Thomson Mason (1759–1820)

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Thomson Mason
Born(1759-03-04)March 4, 1759
DiedMarch 11, 1820(1820-03-11) (aged 61)
Fairfax County, Virginia
Occupationentrepreneur, planter, civil servant, justice
Spouse(s)Sarah McCarty Chichester
ChildrenMary Thomson Mason Ball
Thomson Francis Mason
Ann Eilbeck Mason Dawson
Elizabeth Thomson Mason
George William Mason
Sarah Chichester Mason
Richard Chichester Mason
John Mason
Parent(s)George Mason IV
Ann Eilbeck

Thomson Mason (4 March 1759 – 11 March 1820)[1][2] was a prominent entrepreneur, planter, civil servant, and justice. Mason was the son of George Mason, an American patriot, statesman, and delegate from Virginia to the U.S. Constitutional Convention.

Early life and education[edit]

Mason was born on 4 March 1759 at Gunston Hall in Fairfax County, Virginia.[1][2] Mason was the fifth child and fourth eldest son of George Mason and his wife Ann Eilbeck.[1][2] During his early childhood and adolescence, Mason was tutored at Gunston Hall.[1] In 1781, Mason served as a militiaman in the American Revolutionary War.[1]

Marriage and children[edit]

Mason married Sarah McCarty Chichester of Newington in 1784.[1][2] The couple had eight children:[1][2]


Through deeds of gift in 1781 and 1786, Mason's father passed to him ownership of four tracts totaling 676 acres (2.74 km2).[3] Mason and his wife Sarah constructed their residence Hollin Hall there by 1788.[3] Hollin Hall was destroyed by fire in 1824.[3][4] In 1916, industrialist Harley Wilson built an elegant new Hollin Hall in its vicinity.[3][4]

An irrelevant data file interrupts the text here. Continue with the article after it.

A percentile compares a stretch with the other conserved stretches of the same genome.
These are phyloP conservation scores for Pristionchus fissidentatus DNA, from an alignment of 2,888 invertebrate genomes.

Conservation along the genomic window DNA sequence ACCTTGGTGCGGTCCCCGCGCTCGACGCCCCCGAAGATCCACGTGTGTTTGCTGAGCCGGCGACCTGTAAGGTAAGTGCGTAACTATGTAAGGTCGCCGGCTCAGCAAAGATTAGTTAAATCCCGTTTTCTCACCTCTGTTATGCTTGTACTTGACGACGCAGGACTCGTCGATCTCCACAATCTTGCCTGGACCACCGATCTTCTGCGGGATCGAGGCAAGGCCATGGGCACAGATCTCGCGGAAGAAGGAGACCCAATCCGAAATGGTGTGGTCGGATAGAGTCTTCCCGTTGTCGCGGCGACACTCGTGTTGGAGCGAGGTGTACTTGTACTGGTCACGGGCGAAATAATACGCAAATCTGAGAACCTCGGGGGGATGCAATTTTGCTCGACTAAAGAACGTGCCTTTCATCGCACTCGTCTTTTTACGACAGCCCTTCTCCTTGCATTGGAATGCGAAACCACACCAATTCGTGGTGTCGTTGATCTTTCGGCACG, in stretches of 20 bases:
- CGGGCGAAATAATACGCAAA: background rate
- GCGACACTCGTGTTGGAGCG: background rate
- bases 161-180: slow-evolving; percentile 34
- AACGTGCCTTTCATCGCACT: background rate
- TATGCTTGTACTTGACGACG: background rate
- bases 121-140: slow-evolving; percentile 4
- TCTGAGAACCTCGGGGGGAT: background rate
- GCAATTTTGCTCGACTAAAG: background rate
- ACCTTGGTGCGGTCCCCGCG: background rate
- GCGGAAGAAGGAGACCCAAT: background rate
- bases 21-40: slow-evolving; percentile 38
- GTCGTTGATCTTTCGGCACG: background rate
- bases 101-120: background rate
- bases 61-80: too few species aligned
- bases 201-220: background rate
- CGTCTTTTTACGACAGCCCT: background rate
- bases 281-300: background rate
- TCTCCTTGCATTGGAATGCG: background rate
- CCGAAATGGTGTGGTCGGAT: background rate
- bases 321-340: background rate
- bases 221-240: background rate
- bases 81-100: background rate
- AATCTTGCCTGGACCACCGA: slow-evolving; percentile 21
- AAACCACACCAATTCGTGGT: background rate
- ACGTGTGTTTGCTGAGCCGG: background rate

Later life[edit]

Mason died on 11 March 1820 in Fairfax County, Virginia at age 61.[1][2]


Thomson Mason (1759–1820) was:


  1. ^ a b c d e f g h i j k l m n o p Gunston Hall. "Children of George Mason of Gunston Hall". Gunston Hall. Retrieved 2009-03-16.
  2. ^ a b c d e f g h i j k l m n o p q r s t u Gunston Hall. "William Mason". Gunston Hall. Archived from the original on 2010-01-15. Retrieved 2009-03-16.
  3. ^ a b c d Gunston Hall (2009). "Hollin Hall". Gunston Hall. Retrieved 2009-03-16.
  4. ^ a b Mount Vernon Unitarian Church (2012). "Mount Vernon Unitarian Church". Mount Vernon Unitarian Church. Archived from the original on 2013-11-03. Retrieved 2012-12-11.